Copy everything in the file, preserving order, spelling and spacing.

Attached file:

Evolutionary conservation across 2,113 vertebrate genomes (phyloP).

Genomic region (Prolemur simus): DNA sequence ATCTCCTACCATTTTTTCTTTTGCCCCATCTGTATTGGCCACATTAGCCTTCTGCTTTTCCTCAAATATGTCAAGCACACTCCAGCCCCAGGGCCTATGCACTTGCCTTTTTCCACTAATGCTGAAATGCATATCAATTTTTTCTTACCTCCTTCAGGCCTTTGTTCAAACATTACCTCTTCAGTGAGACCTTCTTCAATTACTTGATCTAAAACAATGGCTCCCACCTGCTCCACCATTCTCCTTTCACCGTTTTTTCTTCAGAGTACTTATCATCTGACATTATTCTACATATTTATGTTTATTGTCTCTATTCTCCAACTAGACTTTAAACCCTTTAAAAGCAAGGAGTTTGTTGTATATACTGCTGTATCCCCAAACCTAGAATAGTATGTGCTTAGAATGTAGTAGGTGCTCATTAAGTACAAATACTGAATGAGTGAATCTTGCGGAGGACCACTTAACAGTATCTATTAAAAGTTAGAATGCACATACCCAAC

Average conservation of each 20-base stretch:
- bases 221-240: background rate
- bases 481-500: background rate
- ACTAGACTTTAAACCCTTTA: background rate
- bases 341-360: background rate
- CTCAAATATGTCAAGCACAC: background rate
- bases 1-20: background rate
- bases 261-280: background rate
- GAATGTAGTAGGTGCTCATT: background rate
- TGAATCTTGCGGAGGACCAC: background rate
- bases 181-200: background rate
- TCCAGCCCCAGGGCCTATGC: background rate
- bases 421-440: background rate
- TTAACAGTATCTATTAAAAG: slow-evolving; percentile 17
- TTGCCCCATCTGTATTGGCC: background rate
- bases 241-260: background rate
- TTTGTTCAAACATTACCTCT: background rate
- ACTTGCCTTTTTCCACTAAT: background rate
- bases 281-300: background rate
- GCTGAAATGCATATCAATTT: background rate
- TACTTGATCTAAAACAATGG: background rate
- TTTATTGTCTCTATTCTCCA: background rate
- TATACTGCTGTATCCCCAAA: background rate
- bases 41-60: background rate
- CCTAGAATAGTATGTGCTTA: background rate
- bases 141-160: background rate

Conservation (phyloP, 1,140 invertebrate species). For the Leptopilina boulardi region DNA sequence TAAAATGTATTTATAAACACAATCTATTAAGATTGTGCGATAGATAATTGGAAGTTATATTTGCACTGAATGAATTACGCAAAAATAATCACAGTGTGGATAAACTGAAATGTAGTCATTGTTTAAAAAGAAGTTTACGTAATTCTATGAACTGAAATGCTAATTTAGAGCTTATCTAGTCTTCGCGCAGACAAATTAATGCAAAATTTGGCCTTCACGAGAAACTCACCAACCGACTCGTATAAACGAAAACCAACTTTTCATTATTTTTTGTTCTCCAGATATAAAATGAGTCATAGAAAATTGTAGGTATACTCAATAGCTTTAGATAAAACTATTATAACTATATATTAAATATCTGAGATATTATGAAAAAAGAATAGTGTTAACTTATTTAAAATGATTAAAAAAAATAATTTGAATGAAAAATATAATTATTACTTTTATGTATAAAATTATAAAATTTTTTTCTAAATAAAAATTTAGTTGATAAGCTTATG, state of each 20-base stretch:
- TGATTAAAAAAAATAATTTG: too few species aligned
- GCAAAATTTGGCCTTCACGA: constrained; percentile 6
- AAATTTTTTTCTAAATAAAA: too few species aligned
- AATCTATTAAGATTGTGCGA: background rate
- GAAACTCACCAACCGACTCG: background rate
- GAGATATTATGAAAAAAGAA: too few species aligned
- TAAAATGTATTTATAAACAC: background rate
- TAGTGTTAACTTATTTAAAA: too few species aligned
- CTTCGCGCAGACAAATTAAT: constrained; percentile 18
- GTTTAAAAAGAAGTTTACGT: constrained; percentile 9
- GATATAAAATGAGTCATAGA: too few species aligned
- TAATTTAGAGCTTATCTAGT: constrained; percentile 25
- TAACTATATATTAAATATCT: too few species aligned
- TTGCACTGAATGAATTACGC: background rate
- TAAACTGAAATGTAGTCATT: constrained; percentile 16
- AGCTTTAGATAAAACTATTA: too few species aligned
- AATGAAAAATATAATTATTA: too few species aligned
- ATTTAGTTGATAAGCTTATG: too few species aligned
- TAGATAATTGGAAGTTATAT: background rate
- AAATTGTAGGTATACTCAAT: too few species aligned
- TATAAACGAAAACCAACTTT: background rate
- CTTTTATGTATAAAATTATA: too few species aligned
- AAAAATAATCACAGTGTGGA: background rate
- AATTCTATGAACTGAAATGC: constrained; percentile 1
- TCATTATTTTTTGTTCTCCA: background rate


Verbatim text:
Evolutionary conservation across 2,113 vertebrate genomes (phyloP).

Genomic region (Prolemur simus): DNA sequence ATCTCCTACCATTTTTTCTTTTGCCCCATCTGTATTGGCCACATTAGCCTTCTGCTTTTCCTCAAATATGTCAAGCACACTCCAGCCCCAGGGCCTATGCACTTGCCTTTTTCCACTAATGCTGAAATGCATATCAATTTTTTCTTACCTCCTTCAGGCCTTTGTTCAAACATTACCTCTTCAGTGAGACCTTCTTCAATTACTTGATCTAAAACAATGGCTCCCACCTGCTCCACCATTCTCCTTTCACCGTTTTTTCTTCAGAGTACTTATCATCTGACATTATTCTACATATTTATGTTTATTGTCTCTATTCTCCAACTAGACTTTAAACCCTTTAAAAGCAAGGAGTTTGTTGTATATACTGCTGTATCCCCAAACCTAGAATAGTATGTGCTTAGAATGTAGTAGGTGCTCATTAAGTACAAATACTGAATGAGTGAATCTTGCGGAGGACCACTTAACAGTATCTATTAAAAGTTAGAATGCACATACCCAAC

Average conservation of each 20-base stretch:
- bases 221-240: background rate
- bases 481-500: background rate
- ACTAGACTTTAAACCCTTTA: background rate
- bases 341-360: background rate
- CTCAAATATGTCAAGCACAC: background rate
- bases 1-20: background rate
- bases 261-280: background rate
- GAATGTAGTAGGTGCTCATT: background rate
- TGAATCTTGCGGAGGACCAC: background rate
- bases 181-200: background rate
- TCCAGCCCCAGGGCCTATGC: background rate
- bases 421-440: background rate
- TTAACAGTATCTATTAAAAG: slow-evolving; percentile 17
- TTGCCCCATCTGTATTGGCC: background rate
- bases 241-260: background rate
- TTTGTTCAAACATTACCTCT: background rate
- ACTTGCCTTTTTCCACTAAT: background rate
- bases 281-300: background rate
- GCTGAAATGCATATCAATTT: background rate
- TACTTGATCTAAAACAATGG: background rate
- TTTATTGTCTCTATTCTCCA: background rate
- TATACTGCTGTATCCCCAAA: background rate
- bases 41-60: background rate
- CCTAGAATAGTATGTGCTTA: background rate
- bases 141-160: background rate

Conservation (phyloP, 1,140 invertebrate species). For the Leptopilina boulardi region DNA sequence TAAAATGTATTTATAAACACAATCTATTAAGATTGTGCGATAGATAATTGGAAGTTATATTTGCACTGAATGAATTACGCAAAAATAATCACAGTGTGGATAAACTGAAATGTAGTCATTGTTTAAAAAGAAGTTTACGTAATTCTATGAACTGAAATGCTAATTTAGAGCTTATCTAGTCTTCGCGCAGACAAATTAATGCAAAATTTGGCCTTCACGAGAAACTCACCAACCGACTCGTATAAACGAAAACCAACTTTTCATTATTTTTTGTTCTCCAGATATAAAATGAGTCATAGAAAATTGTAGGTATACTCAATAGCTTTAGATAAAACTATTATAACTATATATTAAATATCTGAGATATTATGAAAAAAGAATAGTGTTAACTTATTTAAAATGATTAAAAAAAATAATTTGAATGAAAAATATAATTATTACTTTTATGTATAAAATTATAAAATTTTTTTCTAAATAAAAATTTAGTTGATAAGCTTATG, state of each 20-base stretch:
- TGATTAAAAAAAATAATTTG: too few species aligned
- GCAAAATTTGGCCTTCACGA: constrained; percentile 6
- AAATTTTTTTCTAAATAAAA: too few species aligned
- AATCTATTAAGATTGTGCGA: background rate
- GAAACTCACCAACCGACTCG: background rate
- GAGATATTATGAAAAAAGAA: too few species aligned
- TAAAATGTATTTATAAACAC: background rate
- TAGTGTTAACTTATTTAAAA: too few species aligned
- CTTCGCGCAGACAAATTAAT: constrained; percentile 18
- GTTTAAAAAGAAGTTTACGT: constrained; percentile 9
- GATATAAAATGAGTCATAGA: too few species aligned
- TAATTTAGAGCTTATCTAGT: constrained; percentile 25
- TAACTATATATTAAATATCT: too few species aligned
- TTGCACTGAATGAATTACGC: background rate
- TAAACTGAAATGTAGTCATT: constrained; percentile 16
- AGCTTTAGATAAAACTATTA: too few species aligned
- AATGAAAAATATAATTATTA: too few species aligned
- ATTTAGTTGATAAGCTTATG: too few species aligned
- TAGATAATTGGAAGTTATAT: background rate
- AAATTGTAGGTATACTCAAT: too few species aligned
- TATAAACGAAAACCAACTTT: background rate
- CTTTTATGTATAAAATTATA: too few species aligned
- AAAAATAATCACAGTGTGGA: background rate
- AATTCTATGAACTGAAATGC: constrained; percentile 1
- TCATTATTTTTTGTTCTCCA: background rate